(Cristi Puiu, Romania/Serbia/Switzerland/Sweden/Bosnia and Herzegovina/Former Yugoslav Republic Of Macedonia, 2020)


For 60 minutes of screen time, the action is flowing and continuous: five characters – Ingrida (Diana Sakalauskaité), Edouard (Ugo Broussot), Madeleine (Agathe Bosch), Nikolai (Frédéric Schulz-Richard) and Olga (Marina Palii) – move elegantly, formally, as they converse, often heatedly. But it’s all done standing; sitting, it seems, is not permitted in this style of debate. The subtle, cumulative tension that this arrangement generates suddenly breaks at the hour mark: Olga collapses in a dead faint, and everybody rushes to her aid, eventually exiting the frame and leaving the set bare for a while. End of Part I (titled “Ingrida”), with five more to follow.


What’s going on in Cristi Puiu’s Malmkrog? – so named after the Transylvanian manor in which these talkative events take place. It helps to know that the hour of dialogue we have just heard and witnessed is taken, virtually word for word, from a Russian text of 1900, Vladimir Solovyof’s War and Christianity, translated into English in 1915  (and freely accessible online today). In its extreme, archaeological-archival devotion to presenting straight this old, historic text – to some peeved contemporary viewers, dated or anachronistic in the bad, alienating sense – Malmkrog seems to slot in with a tradition of radical cinema associated with Danièle Huillet & Jean-Marie Straub, or more recently John Gianvito: the texts of history – the more alien to our present day, the better – laid out in a line, simply presented, weighed up for our consideration and judgement (as Jean-Luc Godard or Harun Farocki would say).


At the same time, there’s something playful, almost perverse in Puiu’s project, not at all like the tradition just cited. An hour of tense standing-only, followed by a sudden crash to the floor? That has to be the long-deferred punchline to a strange, cerebral gag – the kind of gag that, as Raúl Ruiz once remarked, is stretched so far that it becomes tragic. And this playful/perverse aura only increases when one observes how this and certain other interventions introduced by Puiu serve to either literally truncate passages in Solovyof’s text or, obversely, insert long, semi-wordless caesurae (up to 10 minutes in length) between two consecutive spoken lines of the book.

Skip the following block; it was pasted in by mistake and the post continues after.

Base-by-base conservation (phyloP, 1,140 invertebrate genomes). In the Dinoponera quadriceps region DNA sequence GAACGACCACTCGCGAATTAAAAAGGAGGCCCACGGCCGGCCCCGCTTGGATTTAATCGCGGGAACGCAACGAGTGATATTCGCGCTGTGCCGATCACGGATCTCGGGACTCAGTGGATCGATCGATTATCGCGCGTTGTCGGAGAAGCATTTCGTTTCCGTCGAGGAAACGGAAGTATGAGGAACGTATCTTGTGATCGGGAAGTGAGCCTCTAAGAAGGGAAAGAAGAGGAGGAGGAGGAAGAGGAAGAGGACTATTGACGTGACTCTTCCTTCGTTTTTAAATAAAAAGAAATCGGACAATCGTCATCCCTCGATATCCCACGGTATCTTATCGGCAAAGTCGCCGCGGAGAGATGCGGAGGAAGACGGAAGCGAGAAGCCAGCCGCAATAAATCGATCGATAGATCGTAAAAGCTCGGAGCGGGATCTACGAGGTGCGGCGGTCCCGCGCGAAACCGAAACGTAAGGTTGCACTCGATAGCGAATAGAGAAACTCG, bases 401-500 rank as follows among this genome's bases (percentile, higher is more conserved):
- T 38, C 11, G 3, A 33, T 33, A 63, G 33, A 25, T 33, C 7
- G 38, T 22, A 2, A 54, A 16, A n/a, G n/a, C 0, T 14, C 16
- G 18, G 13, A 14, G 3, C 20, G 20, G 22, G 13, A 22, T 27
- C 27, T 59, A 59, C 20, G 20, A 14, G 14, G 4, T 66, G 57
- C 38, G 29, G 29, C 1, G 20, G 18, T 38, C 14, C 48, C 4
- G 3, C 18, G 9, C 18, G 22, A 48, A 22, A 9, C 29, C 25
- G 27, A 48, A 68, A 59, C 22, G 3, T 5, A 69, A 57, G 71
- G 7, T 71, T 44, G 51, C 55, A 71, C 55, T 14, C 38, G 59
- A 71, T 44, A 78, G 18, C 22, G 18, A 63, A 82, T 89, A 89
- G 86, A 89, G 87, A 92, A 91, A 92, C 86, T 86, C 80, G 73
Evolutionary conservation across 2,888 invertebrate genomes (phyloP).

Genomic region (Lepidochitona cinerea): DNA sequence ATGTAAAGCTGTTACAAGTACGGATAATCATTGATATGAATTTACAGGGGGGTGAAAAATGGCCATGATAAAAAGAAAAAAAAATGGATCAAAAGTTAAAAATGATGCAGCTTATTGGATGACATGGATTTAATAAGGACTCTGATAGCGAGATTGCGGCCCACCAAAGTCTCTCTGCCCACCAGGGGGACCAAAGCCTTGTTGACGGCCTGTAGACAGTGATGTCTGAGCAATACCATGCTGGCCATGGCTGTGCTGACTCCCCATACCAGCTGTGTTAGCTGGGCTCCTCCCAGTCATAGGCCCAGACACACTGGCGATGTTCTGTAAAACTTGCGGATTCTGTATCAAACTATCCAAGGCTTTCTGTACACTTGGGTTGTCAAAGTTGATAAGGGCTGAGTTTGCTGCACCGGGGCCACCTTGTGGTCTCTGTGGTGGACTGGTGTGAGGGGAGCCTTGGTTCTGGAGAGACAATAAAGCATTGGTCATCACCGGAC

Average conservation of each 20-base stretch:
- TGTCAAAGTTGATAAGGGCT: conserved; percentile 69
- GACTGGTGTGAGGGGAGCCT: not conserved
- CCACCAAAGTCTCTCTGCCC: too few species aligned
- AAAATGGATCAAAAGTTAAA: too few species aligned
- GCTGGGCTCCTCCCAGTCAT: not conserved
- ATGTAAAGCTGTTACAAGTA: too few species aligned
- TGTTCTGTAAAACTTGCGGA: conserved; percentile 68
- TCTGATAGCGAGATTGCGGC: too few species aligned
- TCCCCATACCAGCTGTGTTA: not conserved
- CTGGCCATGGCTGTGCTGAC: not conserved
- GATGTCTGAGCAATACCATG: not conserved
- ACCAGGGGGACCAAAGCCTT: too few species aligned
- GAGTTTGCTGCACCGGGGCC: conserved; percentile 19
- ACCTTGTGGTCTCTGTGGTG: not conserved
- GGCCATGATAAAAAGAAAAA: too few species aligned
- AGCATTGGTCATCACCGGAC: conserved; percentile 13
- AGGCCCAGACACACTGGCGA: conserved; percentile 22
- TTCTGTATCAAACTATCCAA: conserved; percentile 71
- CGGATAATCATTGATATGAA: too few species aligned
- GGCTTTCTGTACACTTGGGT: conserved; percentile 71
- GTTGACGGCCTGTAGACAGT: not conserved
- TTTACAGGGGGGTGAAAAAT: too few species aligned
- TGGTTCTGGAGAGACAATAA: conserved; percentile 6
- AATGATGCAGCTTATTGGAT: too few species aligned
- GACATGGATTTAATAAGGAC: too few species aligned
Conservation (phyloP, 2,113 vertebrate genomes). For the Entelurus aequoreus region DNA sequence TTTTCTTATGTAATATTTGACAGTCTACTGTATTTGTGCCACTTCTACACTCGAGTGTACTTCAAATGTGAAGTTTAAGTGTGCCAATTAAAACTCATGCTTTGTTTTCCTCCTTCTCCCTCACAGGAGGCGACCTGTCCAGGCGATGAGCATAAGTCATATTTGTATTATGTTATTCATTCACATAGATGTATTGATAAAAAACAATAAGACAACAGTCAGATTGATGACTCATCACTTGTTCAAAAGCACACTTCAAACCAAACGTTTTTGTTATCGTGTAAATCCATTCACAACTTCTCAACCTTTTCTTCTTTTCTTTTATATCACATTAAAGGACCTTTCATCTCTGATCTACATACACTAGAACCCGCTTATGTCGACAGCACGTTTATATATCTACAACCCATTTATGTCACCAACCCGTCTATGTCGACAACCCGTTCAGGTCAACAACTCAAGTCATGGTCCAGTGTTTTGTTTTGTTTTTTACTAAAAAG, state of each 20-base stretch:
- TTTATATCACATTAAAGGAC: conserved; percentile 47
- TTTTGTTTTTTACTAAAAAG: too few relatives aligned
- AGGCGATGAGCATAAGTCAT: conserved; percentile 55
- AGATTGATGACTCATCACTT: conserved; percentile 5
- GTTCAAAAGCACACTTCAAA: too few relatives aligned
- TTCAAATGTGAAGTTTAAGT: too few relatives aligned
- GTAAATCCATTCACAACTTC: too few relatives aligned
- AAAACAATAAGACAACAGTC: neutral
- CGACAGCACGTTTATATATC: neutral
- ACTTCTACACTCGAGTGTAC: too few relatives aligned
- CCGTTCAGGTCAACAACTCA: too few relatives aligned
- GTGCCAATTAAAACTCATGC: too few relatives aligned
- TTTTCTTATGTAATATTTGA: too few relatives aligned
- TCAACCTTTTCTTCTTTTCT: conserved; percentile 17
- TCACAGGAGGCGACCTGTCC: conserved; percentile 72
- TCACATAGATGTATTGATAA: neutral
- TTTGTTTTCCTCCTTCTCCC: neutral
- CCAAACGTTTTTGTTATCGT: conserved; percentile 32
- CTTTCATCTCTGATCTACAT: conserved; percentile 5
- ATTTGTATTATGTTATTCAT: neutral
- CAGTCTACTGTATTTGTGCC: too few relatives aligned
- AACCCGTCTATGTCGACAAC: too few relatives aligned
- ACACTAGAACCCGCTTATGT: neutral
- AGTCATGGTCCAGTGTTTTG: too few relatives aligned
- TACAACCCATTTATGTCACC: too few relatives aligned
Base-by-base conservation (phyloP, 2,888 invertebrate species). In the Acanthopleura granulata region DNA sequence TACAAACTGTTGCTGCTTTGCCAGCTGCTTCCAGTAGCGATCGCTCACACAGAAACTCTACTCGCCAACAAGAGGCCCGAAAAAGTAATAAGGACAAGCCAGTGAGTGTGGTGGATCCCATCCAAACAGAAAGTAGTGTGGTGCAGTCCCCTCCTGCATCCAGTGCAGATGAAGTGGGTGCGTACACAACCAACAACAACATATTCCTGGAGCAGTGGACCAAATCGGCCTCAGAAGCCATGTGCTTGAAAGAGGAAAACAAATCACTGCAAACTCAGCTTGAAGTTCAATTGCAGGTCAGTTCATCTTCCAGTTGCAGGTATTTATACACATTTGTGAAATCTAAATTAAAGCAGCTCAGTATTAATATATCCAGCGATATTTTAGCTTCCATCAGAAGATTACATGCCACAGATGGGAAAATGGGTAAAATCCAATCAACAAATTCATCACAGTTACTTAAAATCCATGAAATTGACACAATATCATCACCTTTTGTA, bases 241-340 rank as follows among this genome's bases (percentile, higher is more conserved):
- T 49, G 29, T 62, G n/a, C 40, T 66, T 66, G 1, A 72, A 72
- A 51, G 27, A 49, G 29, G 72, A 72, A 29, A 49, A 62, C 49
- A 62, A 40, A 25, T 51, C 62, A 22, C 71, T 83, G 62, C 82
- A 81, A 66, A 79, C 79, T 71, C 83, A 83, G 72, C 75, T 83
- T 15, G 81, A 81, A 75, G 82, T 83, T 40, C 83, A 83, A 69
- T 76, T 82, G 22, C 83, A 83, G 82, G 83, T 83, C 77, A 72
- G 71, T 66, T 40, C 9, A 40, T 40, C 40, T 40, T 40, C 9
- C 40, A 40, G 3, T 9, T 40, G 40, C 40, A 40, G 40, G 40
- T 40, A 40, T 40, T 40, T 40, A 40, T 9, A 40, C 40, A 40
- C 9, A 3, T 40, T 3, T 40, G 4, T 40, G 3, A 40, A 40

Malmkrog offers what must be one of the most extraordinary cases of adaptation in cinema history. War and Christianity is, to say the least, an unusual book. It is more the setting-in-motion of a philosophical dialogue – like those zany essays where an author imagines, say, Kant and Plato having an extended chat across time – than a novel in any conventional sense or understanding of the word. Its narrator, a shadowy “silent listener”, reconstructs three lengthy conversations between five people. Their discussions – deeply bound to their particular time and place, and thus multiplying references that can seem fussy or esoteric to us today (bad luck, spectator!) – touch on lofty theological and philosophical questions (good and evil, faith and belief, the nature of God and the Antichrist), but always return to the central, burning, topic on Solovyof’s mind: whether one should adopt a non-violent approach to the organisation of society (Tolstoy’s attitude, which Solovyof abhorred), or approach the duty of fighting war in a fervently committed, Christian spirit.